Debate Over Impeachment Suggests Shifting Religious and Political Winds

House members vote as House Speaker Nancy Pelosi, of Calif., stands on the dais, during a vote on article II of impeachment against President Donald Trump, Wednesday, Dec. 18, 2019, on Capitol Hill in Washington. (AP Photo/Patrick Semansky)

The impeachment process is getting biblical. Literally.

Perhaps it all started a few days before the impeachment vote, when House Speaker Nancy Pelosi told journalists that she had been praying for president Donald Trump and rebuked a reporter who asked if she hated the commander in chief.

“I don’t hate anybody,” she said, explaining that her feelings were a byproduct of her Catholic faith.

Or perhaps the God talk really began in earnest during the debate before the House of Representatives made its historic decision to impeach Donald Trump last Wednesday (Dec. 18) when Rep. Barry Loudermilk, R-Georgia, compared the president to Jesus Christ.

“Pontius Pilate afforded more rights to Jesus than the Democrats have afforded this president and this process,” he said.

His religious ribbing did not go unanswered. New York Democrat Rep. Alexandria Ocasio-Cortez quickly fired back on Twitter, responding to Loudermilk’s remark by citing Romans 1:25, which reads, “because they exchanged the truth about God for a lie and worshiped and served the creature rather than the Creator, who is blessed forever! Amen.”

Rep. Barry Loudermilk, R-Ga., speaks as the House of
Representatives debates the articles of impeachment
against President Donald Trump at the Capitol in
Washington, Wednesday, Dec. 18, 2019. (House
Television via AP)

These are but a few examples of what has become an atypically religious — and particularly Christian — impeachment process, with lawmakers, faith leaders and even members of the same famous evangelical family invoking the Almighty while making the case for and against the president.

And experts say the God talk isn’t just a sign of religious devotion; it’s also an unusually heated form of discourse that hints at shifting opinions about the intersection of religion and politics.

The theological debate stretched beyond Capitol Hill the day after the vote, when the editor-in-chief of Christianity Today published an article calling for the president to be removed from office out of “loyalty to the Creator of the Ten Commandments.”

Evangelical supporters of Trump responded in-kind, with nearly 200 rejecting the editorial in a public letter and at least one deriding it as a “full blown attack on the President of the United States and the millions of evangelicals who support him.”

In response, CT published another editorial, this time from President Timothy Dalrymple, defending the original editorial.

“Out of love for Jesus and his church, not for political partisanship or intellectual elitism,” he wrote, “this is why we feel compelled to say that the alliance of American evangelicalism with this presidency has wrought enormous damage to Christian witness.”

According to Simran Jeet Singh, professor at Union Theological Seminary in New York (and a regular columnist at RNS), the uptick in God talk is, at the most basic level, evidence of how religious Americans respond to crisis.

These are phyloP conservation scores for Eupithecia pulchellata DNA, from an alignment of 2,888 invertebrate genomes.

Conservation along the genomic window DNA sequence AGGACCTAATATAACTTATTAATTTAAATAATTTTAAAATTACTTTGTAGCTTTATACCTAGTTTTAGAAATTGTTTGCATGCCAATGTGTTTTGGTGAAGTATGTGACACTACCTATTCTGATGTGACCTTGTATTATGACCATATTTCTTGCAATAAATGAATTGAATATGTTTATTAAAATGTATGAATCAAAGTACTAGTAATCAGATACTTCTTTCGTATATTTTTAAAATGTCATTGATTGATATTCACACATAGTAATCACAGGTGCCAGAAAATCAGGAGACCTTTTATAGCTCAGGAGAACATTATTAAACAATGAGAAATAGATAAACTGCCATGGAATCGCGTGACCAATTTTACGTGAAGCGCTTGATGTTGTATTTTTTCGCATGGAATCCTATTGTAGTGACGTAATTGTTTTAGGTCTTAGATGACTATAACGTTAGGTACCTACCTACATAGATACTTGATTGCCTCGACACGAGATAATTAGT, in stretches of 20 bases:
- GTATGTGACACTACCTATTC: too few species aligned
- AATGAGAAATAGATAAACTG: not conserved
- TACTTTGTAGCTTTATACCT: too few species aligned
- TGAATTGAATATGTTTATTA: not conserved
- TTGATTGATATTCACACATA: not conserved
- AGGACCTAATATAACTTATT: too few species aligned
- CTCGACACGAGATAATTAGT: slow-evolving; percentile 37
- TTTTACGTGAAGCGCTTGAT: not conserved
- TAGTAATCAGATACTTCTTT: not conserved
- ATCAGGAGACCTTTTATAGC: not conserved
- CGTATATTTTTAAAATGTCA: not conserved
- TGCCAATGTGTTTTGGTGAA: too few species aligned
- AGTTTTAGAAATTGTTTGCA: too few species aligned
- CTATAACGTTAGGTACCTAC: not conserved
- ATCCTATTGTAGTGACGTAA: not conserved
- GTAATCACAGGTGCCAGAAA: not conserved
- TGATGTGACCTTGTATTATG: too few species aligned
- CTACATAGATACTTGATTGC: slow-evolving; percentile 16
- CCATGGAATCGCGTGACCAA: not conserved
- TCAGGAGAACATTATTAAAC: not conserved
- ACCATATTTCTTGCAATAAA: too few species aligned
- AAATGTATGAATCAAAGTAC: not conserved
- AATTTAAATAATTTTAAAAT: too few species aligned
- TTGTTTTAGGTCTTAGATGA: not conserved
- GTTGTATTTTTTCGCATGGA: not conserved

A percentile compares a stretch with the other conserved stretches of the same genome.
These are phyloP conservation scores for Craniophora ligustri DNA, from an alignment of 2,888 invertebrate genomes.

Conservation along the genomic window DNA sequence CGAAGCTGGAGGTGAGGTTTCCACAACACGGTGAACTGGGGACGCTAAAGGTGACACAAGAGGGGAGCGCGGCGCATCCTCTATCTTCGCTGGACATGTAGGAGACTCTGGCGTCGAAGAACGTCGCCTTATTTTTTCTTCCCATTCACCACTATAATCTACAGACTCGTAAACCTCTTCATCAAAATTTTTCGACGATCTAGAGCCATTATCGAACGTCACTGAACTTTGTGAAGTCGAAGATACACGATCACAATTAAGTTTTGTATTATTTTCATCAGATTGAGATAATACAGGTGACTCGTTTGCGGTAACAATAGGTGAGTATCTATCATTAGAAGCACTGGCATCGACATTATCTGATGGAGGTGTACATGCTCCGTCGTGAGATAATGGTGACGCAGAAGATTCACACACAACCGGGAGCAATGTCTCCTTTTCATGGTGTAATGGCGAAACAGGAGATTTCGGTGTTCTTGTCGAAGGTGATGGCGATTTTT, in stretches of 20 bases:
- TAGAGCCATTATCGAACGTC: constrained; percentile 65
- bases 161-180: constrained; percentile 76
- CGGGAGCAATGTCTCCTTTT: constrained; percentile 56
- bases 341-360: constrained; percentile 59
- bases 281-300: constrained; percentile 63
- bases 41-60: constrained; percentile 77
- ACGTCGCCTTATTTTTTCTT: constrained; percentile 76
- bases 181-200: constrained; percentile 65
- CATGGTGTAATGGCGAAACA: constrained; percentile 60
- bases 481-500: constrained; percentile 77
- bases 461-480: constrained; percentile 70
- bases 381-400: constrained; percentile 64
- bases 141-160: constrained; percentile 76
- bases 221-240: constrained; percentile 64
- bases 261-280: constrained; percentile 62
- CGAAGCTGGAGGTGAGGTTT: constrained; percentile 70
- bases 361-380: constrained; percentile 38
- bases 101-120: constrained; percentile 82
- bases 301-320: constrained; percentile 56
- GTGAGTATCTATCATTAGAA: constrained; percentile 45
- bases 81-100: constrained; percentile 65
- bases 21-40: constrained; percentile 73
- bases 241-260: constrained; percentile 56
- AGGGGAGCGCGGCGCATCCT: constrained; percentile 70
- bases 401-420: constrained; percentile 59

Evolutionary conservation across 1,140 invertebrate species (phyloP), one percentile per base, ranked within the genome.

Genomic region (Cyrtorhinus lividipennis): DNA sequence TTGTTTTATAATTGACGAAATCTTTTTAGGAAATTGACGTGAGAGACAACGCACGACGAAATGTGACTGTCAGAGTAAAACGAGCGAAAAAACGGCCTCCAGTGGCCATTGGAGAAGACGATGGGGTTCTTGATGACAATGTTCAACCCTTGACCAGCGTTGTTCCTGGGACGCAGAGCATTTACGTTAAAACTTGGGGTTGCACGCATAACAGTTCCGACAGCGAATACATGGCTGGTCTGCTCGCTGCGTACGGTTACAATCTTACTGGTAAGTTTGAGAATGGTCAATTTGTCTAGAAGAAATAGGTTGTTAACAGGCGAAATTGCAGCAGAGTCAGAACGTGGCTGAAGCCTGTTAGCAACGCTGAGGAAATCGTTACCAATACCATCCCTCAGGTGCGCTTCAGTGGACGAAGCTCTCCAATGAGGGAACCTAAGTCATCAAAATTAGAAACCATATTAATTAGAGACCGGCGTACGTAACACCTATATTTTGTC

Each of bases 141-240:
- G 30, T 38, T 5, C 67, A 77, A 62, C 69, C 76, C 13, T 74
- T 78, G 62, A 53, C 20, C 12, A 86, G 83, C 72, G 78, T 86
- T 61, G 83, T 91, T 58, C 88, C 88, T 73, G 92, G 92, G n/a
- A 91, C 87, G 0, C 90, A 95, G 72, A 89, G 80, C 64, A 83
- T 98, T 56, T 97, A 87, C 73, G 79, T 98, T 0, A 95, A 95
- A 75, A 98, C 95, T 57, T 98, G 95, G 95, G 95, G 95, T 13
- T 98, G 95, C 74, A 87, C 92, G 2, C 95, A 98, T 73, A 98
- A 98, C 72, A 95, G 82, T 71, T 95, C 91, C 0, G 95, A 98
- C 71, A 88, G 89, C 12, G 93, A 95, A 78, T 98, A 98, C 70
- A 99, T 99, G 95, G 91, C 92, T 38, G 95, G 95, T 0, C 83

“It’s like, ‘Hey, what can we find within these wisdom traditions that so often have helped us — how can they help us right now?’” he said.

R. Marie Griffith, director of the John C. Danforth Center on Religion and Politics, agreed. She argued that “the intensity of this moment and the genuine feeling among people of faith (that they) must approach it prayerfully seem to be part of what’s thrust religious language into such public view.”

President Donald Trump watches the first half of an NCAA college football game between Army and Navy, Saturday, Dec. 14, 2019, in Philadelphia. (AP Photo/Matt Slocum)

John Fea, scholar of evangelicalism at Messiah College, said that while it’s a “shame” to see Christian scripture used in such a debate, there is ample historical precedent.

“Since the time of the (U.S.) founding politicians have used the Bible to advance their political preferences,” he said via email. “Thomas Paine referenced the Bible in Common Sense to justify independence. Both slaveholders and abolitionists used the Bible in the lead-up to the Civil War.”

Even so, Griffith noted that the preponderance of liberals calling upon their religion in public over the past few months is abnormal — at least when it comes to impeachment.

“I don’t remember hearing a lot of prayer talk around the impeachment of Bill Clinton — on either side but especially the Left — or in relation to the crimes of Richard Nixon,” she said. “There does seem to be something new about public talk regarding ‘prayerfulness’ among liberals as it relates to something so seemingly secular as impeachment.”

Fea pointed to the dynamics of this election and, in particular, the power of the evangelical vote as a compelling reason for liberals to call upon religious language typically associated conservatives. “In this particular moment, when Bible-believing evangelicals make up a huge voting block in support of the president, appeals to scripture and Christian teaching can be effective persuasive tools on both sides of the debate,” he said.

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Source: Religion News Service

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